The large coin at the left appeared on a Chinese coin forum in 2011. Just inside the outer rim are the names of the twenty-eight mansions as explained above.
Surrounding the small
square hole in the center of the coin are the
characters for the four directions: north (北),
south (南), east (东) and west (西).
In the area between
the the "four directions" and the "twenty-eight
mansions" at the outer rim are a series of symbols
composed of three lines each. Some of the
lines are complete and some are "broken".
These are known as bagua or trigrams. There
are a total of eight trigrams displayed and each
trigram has a Chinese character above it.
For a detailed discussion concerning trigrams
please see The
Book of Changes and Bagua Charms.
The eight trigrams
displayed on the coin are associated with the Five
Elements (wu xing 五行)
which are discussed at Ancient
Chinese Charm Symbols: Star, Moon, Cloud and
These eight trigrams are the same as those on a charm shown at The Book of Changes and Bagua Charms although the trigrams are in a different order. Starting at the top and going clockwise, the trigrams on this coin are as follows: xun 巽 (wind), zhen 震 (thunder), gen 艮 (mountain), kan 坎 (water), qian 乾 (heaven), dui 兑 (lake), kun 坤 (earth) and li 离 (fire).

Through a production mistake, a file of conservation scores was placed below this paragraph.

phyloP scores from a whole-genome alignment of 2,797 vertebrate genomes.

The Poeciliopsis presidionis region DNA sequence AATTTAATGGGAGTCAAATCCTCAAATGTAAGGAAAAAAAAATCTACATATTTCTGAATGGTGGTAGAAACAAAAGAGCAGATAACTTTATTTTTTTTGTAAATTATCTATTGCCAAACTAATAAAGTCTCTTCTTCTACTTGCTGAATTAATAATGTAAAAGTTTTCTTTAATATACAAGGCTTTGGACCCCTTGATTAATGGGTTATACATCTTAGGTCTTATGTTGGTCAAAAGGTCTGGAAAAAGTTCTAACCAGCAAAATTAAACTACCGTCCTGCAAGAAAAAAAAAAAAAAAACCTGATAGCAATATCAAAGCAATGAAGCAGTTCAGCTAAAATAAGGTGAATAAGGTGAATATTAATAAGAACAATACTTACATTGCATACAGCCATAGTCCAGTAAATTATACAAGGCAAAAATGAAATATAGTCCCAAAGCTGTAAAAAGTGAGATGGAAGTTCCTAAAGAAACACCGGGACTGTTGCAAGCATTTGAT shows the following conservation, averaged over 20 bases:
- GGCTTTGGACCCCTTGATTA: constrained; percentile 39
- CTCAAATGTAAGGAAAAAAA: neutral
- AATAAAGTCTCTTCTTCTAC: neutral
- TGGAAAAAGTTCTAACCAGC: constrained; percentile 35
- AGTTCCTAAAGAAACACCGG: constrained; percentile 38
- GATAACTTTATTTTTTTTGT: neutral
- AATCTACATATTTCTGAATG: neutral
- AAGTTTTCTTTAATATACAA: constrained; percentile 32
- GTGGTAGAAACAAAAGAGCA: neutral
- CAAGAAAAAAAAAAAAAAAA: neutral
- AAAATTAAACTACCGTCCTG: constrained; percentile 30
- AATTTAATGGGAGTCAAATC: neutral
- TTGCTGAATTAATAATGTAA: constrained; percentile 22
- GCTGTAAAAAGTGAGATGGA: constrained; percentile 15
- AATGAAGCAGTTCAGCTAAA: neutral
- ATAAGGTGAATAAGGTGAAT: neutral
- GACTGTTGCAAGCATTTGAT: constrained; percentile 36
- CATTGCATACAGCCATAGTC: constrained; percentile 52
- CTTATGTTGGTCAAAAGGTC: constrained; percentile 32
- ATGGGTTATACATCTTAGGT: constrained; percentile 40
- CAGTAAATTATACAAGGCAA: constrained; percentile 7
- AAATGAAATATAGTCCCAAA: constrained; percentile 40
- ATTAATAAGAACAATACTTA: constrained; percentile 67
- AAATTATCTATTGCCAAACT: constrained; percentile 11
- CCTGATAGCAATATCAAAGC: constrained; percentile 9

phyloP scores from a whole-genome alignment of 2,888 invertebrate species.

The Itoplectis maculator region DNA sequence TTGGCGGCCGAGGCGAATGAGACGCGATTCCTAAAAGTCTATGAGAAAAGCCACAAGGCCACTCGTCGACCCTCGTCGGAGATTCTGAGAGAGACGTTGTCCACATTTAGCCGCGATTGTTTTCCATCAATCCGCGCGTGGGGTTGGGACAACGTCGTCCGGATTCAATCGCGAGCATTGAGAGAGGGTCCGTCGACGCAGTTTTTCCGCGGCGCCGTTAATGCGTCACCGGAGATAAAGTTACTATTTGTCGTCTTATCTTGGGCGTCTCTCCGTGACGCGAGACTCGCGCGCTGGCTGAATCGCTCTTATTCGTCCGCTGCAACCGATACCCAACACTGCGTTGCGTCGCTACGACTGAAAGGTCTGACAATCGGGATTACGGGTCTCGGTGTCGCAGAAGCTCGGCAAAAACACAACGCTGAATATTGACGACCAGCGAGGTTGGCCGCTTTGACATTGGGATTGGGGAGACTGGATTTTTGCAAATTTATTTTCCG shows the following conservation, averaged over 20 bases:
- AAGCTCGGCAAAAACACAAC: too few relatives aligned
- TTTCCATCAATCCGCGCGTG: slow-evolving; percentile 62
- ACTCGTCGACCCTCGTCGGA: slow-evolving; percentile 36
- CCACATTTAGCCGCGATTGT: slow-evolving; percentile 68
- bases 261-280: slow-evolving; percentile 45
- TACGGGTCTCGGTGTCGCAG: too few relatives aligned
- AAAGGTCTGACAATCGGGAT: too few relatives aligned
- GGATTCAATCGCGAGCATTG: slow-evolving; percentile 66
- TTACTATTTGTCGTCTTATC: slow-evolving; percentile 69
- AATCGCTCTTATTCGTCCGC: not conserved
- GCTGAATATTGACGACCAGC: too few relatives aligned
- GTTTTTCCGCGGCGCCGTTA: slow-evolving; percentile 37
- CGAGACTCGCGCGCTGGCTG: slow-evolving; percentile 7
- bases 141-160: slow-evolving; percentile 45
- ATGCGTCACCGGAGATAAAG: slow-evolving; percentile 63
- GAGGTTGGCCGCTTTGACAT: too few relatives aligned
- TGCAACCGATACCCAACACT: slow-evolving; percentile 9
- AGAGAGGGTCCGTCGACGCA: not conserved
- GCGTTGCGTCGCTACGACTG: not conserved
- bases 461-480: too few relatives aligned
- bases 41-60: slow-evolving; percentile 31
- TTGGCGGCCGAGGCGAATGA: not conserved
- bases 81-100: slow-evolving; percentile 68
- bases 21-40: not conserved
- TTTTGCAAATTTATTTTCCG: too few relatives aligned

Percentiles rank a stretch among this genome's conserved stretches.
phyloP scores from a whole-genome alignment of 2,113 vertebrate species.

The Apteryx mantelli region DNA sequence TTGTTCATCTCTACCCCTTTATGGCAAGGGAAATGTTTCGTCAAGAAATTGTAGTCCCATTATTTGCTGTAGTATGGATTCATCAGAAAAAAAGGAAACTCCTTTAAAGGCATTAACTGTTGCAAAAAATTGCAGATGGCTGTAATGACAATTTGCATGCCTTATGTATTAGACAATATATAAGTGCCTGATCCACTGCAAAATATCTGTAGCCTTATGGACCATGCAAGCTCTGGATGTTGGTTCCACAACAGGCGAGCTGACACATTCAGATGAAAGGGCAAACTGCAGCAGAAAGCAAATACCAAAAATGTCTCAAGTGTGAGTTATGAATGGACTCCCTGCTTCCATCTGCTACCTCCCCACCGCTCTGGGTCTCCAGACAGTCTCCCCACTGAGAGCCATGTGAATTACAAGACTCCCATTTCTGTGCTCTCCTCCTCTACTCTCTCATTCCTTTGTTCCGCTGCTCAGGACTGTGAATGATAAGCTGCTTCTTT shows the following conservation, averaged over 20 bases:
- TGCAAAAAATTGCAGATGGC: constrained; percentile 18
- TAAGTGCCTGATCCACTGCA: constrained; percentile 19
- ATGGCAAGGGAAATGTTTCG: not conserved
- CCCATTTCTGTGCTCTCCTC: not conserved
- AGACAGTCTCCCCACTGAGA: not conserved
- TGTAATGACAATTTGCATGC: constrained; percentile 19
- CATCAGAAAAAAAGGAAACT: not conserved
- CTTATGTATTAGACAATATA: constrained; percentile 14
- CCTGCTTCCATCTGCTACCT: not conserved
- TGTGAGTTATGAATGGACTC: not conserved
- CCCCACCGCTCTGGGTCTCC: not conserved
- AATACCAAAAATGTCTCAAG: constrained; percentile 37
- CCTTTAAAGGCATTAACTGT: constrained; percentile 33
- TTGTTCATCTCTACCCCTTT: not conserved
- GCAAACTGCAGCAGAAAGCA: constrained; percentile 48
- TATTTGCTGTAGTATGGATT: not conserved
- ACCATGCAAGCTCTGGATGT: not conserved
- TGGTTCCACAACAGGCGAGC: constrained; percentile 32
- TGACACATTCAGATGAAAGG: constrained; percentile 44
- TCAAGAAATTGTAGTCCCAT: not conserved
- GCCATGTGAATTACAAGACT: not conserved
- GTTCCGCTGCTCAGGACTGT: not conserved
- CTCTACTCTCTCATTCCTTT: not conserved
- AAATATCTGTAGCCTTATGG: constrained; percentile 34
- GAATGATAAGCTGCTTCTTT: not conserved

The reverse side of the coin is
shown at the left.
Surrounding the square hole in the middle are The Five Elements. Starting at the top of the square hole and going clockwise the Five Elements are as follows: shui 水 (water), mu 木 (wood), jin 金 (metal), tu 土 (earth) and huo 火 (fire).
Surrounding the Five Elements are ten Chinese characters which are The Ten Heavenly Stems. Starting at the top of the square hole (above the "water" 水 character ) and going clockwise The Heavenly Stems are as follows: wu (戊), ding (丁), bing (丙), yi (乙), jia (甲), gui (癸), ren (壬), xin (辛), geng (庚) and ji (己).
Continuing outward towards the rim, the next set of characters are "The Twelve Earthly Branches". The Twelve Earthly Branches are displayed in a clockwise manner as follows: si (巳), chen (辰), mao (卯), yin (寅), chou (丑), zi (子), hai (亥), xu (戌), you (酉), shen (审), wei (未) and wu (午).
The final ring of
Chinese characters are next to the outer
rim. These are the names of the "Twenty
Mints". These were the coin producing mints
that were active during the Qing dynasty (清朝
1644-1912). The names of these twenty mints
also appear on a type of Chinese charm known as
"poem coins". "Poem
Coins" were made during the reign
(1661-1722) of the Kangxi Emperor (康熙帝). The
charms are known as "poem" coins because the names
of the twenty mints are displayed in a specific
order so that when read they sound like a poem.
of the twenty mints are in a different order
on the coin being discussed here so technically
this specimen is not a poem coin. However,
the twenty mints are the same as on the "poem
coins" and are as follows starting at the top and
read clockwise: chang (昌), su
(苏), ji (蓟), yuan (原), xuan
(宣), jiang (江), dong (东), lin
(临), fu (福), tong (同), zhang
(漳), yun (云), shan (陕), gui
(桂), tai (台), zhe (浙), guang
(广), ning (宁), he (河) and nan